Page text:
12. ^ Infield, Glenn B. (1973), The Poltava Affair: A Russian Warning, An American Tragedy, New York: Macmillan Publishing Co., Inc., p. 9, LCCN 72-93628 
  13. ^ AAFRH-10 page 13
  14. ^ Levine, Alan J (1992), The Strategic Bombing of Germany, 1940-1945, Greenwood Publishing Group, p. 149, ISBN 9780275943196, http://books.google.com/?id=LZ99c7ZlxxQC, retrieved 2006-06-30 
  15. ^ "Birth of the Combined Bomber Offensive". Leaping the Atlantic Wall: Army Air Forces Campaigns in Western Europe, 1942-1945. http://www.usaaf.net/ww2/atlanticwall/awpg3.htm. Retrieved 2009-06-24. 
  16. ^ "Effects of Bombing Offensive on German War Effort", The William J. Donovan Papers, "J.I.C. reports 5, vil. 185"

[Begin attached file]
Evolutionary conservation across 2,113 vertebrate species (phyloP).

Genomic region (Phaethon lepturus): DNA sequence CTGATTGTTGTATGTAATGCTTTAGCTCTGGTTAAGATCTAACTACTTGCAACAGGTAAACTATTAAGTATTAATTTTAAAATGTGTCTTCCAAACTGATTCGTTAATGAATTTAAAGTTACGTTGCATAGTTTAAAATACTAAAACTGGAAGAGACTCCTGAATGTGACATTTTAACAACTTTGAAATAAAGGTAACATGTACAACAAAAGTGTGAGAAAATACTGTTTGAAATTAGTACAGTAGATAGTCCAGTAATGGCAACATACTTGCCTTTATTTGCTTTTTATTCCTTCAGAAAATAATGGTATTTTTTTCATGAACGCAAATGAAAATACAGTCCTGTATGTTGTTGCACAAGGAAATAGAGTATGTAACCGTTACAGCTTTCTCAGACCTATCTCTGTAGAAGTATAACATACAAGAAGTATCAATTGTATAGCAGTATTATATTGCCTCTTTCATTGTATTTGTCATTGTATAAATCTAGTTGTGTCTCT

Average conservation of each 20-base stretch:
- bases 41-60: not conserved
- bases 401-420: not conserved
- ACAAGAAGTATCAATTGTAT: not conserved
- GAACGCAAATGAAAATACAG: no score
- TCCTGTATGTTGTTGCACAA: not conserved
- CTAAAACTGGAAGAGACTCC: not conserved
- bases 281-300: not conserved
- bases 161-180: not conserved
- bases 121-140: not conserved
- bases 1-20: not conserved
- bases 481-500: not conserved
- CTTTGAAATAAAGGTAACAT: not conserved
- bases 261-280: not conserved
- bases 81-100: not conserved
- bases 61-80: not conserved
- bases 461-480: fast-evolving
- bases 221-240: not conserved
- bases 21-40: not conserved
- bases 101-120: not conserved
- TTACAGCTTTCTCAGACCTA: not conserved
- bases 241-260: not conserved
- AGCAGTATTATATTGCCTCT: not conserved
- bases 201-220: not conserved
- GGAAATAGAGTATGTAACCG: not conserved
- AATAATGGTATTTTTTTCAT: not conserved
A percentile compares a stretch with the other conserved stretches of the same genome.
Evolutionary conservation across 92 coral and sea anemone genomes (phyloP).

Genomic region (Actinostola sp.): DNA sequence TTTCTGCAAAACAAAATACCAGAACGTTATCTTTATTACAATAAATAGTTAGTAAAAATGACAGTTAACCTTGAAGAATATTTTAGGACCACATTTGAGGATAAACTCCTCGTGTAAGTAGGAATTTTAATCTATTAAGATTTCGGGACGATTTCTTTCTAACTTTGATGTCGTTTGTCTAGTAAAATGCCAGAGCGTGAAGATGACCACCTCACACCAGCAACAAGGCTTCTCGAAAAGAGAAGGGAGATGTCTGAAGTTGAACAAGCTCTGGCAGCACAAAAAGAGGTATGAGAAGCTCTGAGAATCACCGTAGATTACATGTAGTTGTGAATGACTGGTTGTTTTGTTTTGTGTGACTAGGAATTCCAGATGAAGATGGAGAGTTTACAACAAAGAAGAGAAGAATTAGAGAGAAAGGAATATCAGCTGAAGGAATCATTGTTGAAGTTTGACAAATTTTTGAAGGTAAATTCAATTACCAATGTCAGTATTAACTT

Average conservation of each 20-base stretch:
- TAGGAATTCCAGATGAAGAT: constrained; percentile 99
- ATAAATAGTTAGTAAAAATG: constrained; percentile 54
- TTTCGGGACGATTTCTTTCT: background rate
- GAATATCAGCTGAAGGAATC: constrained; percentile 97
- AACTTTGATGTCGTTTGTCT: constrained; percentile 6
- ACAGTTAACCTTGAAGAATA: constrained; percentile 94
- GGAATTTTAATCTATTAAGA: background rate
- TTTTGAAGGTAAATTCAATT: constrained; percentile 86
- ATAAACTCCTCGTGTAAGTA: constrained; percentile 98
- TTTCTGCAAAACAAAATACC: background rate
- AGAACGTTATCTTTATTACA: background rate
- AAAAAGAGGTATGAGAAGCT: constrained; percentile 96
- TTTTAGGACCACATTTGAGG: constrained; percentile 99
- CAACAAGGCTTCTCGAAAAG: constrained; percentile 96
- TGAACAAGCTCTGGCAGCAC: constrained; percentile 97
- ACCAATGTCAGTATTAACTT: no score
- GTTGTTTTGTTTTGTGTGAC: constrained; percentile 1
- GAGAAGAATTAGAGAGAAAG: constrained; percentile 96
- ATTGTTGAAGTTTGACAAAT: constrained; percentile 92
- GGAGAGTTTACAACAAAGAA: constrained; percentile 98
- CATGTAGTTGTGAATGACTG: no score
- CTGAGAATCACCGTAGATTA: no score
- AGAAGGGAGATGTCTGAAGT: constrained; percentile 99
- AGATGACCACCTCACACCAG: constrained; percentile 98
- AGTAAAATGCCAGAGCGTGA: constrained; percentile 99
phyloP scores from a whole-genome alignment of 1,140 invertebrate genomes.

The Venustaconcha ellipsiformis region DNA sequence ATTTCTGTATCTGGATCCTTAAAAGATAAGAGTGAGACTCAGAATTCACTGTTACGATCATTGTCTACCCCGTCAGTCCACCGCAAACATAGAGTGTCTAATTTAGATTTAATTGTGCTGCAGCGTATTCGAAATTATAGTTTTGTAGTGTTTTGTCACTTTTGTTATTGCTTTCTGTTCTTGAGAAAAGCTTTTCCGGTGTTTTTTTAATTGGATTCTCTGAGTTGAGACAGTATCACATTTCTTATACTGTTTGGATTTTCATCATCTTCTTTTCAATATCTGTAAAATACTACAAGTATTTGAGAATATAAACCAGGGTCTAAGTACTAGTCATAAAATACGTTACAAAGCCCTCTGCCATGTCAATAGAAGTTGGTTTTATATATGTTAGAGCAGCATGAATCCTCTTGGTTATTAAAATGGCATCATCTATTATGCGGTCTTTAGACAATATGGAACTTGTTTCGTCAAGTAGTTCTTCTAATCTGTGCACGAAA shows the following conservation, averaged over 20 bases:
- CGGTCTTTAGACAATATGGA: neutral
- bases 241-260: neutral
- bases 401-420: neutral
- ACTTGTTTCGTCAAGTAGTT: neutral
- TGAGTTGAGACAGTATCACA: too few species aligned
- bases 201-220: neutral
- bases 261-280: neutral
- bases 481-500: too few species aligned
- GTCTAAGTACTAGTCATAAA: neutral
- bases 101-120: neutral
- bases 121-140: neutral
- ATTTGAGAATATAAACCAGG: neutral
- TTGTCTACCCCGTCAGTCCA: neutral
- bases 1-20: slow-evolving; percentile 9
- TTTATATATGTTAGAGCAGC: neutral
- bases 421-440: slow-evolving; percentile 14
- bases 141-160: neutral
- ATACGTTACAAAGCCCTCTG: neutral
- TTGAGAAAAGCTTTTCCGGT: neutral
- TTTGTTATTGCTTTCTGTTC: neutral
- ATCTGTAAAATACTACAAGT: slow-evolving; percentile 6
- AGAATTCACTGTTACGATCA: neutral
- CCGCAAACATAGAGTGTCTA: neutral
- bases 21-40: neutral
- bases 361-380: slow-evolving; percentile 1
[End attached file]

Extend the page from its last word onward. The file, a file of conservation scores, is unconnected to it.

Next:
17. ^ a b Davis, Richard G. (April 2006) (pdf), Bombing the European Axis Powers: A Historical Digest of the Combined Bomber Offensive 1939–1945, p. 202,554–5, ISBN 1-58566-148-1 
  18. ^ http://www.history.army.mil/books/wwii/7-4/VI-62.htm
  19. ^ a b c d Galland, Adolf (1968 Ninth Printing - paperbound) [1954], The First and the Last: The Rise and Fall of the German Fighter Forces, 1938-1945, New York: Ballantine Books, pp. 186,201,207–8,211,214,232,237  (p. 201)
  20. ^ http://www.raf.mod.uk/bombercommand/hamburg.html
  21. ^ John V. Denson (1999-11-30), The costs of war: America's Pyrrhic Victories, p. 352, ISBN 9780765804877, http://books.google.com/?id=IrAzsxzjIooC&pg=PA352&dq=Spaight+bombing+vindicated, "further referenced to Garret, Ethics and Air Power in World War II pp.32-33"